Madison Police Department Policy & Procedure Ad Hoc Committee Final Report

182 Pages Posted: 21 Oct 2019

See all articles by Keith A. Findley

Keith A. Findley

University of Wisconsin Law School

Gregory Gelembiuk

University of Wisconsin - Madison

Tom Brown

Independent

Matthew Braunginn

Independent

Veronica Figueroa

Independent

Jacquelyn Hunt

Independent

Kim Jorgensen

Independent

Linda Ketchum

Independent

Sue Petkovsek

Independent

Sean Saiz

Independent

Mario Garcia Sierra

Independent

Luis Yudice

Independent

Date Written: October 18, 2019

Abstract

After nearly four years of study, evaluation, and deliberation, the Madison, Wisconsin, Ad Hoc Committee charged with undertaking a comprehensive review of the Madison Police Department (MPD) has completed its work and issued its final report. The report contains 177 specific recommendations to chart a path for the future that will help bring together Madison's diverse communities and its police department, build mechanisms for collaboration and trust through enhanced civilian input and oversight of the policing function, and ensure that the Madison Police Department continues its long-standing ideals of community policing and problem-oriented policing. The centerpiece of the report and its recommendations is that Madison should create structures for civilian oversight of police through a new Office of an Independent Monitor that responds to a Civilian Review Board, composed of civilians who reflect all of Madison's diverse communities and the lived experiences of those members of the community who frequently come into contact with the police. That recommendation was submitted to the Common Council separately on August 6, 2019, and was accepted by the Council. The Mayor's budget includes $200,000 to implement that recommendation. Other recommendations include proposals aimed at improving the MPD's relations with the Madison Community, including addressing race and equity concerns; enhancing the MPD's commitment to and practice of community policing and problem-oriented policing; enhancing the MPD's ability to respond effectively and sensitively to individuals in mental health crises; minimizing the need to resort to and the frequency of incidents of police use of force, including deadly force; improving accountability and transparency; creating processes for learning from bad outcomes, including police or civilian fatalities; and others.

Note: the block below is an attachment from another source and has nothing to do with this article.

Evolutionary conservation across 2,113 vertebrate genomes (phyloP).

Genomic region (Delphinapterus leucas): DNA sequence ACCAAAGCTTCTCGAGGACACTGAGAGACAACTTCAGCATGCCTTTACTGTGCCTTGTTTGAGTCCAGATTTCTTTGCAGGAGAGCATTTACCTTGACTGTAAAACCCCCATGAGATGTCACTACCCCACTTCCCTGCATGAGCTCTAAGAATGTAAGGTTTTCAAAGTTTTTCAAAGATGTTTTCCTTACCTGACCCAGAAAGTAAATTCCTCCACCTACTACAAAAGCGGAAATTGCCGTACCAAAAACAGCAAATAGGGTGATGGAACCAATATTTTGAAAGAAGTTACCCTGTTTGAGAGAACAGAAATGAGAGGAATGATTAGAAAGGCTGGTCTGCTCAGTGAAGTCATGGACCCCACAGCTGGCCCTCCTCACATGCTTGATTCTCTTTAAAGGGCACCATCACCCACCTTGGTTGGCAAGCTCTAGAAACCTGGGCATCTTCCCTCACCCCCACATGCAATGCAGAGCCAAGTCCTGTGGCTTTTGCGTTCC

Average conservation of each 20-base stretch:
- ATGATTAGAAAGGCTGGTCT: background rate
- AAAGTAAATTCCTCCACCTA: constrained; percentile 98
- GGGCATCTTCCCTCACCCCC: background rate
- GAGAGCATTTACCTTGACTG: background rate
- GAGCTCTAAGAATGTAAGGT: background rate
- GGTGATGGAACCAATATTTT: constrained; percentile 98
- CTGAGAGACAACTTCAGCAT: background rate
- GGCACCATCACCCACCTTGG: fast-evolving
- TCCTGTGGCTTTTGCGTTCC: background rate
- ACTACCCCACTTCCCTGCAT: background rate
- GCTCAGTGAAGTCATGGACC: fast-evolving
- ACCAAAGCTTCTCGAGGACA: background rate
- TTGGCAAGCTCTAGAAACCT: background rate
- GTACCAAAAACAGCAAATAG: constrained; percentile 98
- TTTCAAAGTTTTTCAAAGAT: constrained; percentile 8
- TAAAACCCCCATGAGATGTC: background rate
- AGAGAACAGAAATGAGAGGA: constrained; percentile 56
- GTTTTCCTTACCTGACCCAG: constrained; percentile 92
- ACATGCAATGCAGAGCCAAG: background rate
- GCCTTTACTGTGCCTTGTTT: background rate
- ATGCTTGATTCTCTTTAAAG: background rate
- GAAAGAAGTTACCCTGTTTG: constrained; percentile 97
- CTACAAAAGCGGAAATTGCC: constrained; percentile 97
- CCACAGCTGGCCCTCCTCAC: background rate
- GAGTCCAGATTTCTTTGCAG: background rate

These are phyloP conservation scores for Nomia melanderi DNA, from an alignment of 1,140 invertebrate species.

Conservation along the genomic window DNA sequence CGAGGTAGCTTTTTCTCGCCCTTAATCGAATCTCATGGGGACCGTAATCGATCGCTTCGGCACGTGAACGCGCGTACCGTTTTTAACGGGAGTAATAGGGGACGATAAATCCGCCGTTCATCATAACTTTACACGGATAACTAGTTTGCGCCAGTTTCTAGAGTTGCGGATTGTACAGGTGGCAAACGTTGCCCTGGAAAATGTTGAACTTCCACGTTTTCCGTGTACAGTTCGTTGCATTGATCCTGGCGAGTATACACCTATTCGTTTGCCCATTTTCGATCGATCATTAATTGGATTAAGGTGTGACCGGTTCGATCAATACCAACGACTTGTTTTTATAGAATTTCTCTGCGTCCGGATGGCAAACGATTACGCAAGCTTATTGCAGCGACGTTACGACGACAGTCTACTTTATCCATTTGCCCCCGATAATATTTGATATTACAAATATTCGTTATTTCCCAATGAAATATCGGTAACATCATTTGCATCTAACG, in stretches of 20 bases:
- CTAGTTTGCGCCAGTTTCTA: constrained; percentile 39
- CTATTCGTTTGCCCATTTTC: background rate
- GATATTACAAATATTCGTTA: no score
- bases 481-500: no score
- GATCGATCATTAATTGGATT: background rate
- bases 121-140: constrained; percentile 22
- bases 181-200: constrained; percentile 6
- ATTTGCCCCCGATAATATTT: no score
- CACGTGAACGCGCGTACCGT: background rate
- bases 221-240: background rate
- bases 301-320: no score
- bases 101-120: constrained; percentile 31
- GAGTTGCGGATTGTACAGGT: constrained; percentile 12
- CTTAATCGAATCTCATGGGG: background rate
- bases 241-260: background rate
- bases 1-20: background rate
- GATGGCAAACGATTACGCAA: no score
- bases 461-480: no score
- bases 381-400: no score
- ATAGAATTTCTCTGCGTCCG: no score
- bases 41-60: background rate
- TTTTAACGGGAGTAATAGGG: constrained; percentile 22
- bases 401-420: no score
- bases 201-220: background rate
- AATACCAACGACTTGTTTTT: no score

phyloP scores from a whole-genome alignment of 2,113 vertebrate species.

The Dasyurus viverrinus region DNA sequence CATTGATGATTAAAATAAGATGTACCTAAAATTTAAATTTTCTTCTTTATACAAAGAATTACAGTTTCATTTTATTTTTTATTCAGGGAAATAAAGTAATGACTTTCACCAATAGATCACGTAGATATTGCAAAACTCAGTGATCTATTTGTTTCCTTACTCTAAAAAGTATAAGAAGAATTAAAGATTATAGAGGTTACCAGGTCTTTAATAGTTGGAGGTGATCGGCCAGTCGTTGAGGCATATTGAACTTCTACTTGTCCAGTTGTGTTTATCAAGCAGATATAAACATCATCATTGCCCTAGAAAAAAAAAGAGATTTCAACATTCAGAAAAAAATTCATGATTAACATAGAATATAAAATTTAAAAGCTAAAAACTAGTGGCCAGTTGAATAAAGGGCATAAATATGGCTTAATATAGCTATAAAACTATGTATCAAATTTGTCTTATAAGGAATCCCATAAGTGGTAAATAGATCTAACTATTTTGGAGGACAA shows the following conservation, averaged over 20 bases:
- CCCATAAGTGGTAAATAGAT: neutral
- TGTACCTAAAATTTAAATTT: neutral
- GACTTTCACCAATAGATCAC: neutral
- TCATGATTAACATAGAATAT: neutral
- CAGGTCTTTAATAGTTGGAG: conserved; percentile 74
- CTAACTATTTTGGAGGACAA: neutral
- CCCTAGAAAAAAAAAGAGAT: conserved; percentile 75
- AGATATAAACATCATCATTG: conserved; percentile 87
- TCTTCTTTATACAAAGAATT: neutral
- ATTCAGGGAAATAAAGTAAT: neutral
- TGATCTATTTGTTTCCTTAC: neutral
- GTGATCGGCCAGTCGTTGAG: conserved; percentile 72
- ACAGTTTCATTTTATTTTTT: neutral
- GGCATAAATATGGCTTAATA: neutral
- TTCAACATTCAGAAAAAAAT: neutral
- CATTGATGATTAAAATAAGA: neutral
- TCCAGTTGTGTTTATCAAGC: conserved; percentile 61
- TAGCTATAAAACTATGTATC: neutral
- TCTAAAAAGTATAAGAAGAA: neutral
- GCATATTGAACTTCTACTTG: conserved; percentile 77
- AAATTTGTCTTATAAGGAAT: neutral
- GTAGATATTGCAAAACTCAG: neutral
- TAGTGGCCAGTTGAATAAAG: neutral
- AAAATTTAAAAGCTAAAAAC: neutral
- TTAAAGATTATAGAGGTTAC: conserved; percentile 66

Keywords: policing, community policing, problem-oriented policing, police use of force, civilian oversight

JEL Classification: K42

Suggested Citation

Findley, Keith A. and Gelembiuk, Gregory and Brown, Tom and Braunginn, Matthew and Figueroa, Veronica and Hunt, Jacquelyn and Jorgensen, Kim and Ketchum, Linda and Petkovsek, Sue and Saiz, Sean and Garcia Sierra, Mario and Yudice, Luis, Madison Police Department Policy & Procedure Ad Hoc Committee Final Report (October 18, 2019). Univ. of Wisconsin Legal Studies Research Paper No. 1496 (October, 2019), Available at SSRN: https://ssrn.com/abstract=3472126 or http://dx.doi.org/10.2139/ssrn.3472126

Keith A. Findley (Contact Author)

University of Wisconsin Law School ( email )

975 Bascom Mall
Madison, WI 53706
United States
608-262-4763 (Phone)
608-263-3380 (Fax)

HOME PAGE: http://www.law.wisc.edu/facstaff/biog.php?iID=269

Gregory Gelembiuk

University of Wisconsin - Madison ( email )

716 Langdon Street
Madison, WI 53706-1481
United States

Tom Brown

Independent ( email )

Matthew Braunginn

Independent ( email )

Veronica Figueroa

Independent ( email )

Jacquelyn Hunt

Independent ( email )

Kim Jorgensen

Independent ( email )

Linda Ketchum

Independent ( email )

Sue Petkovsek

Independent ( email )

Sean Saiz

Independent ( email )

Mario Garcia Sierra

Independent ( email )

Luis Yudice

Independent ( email )

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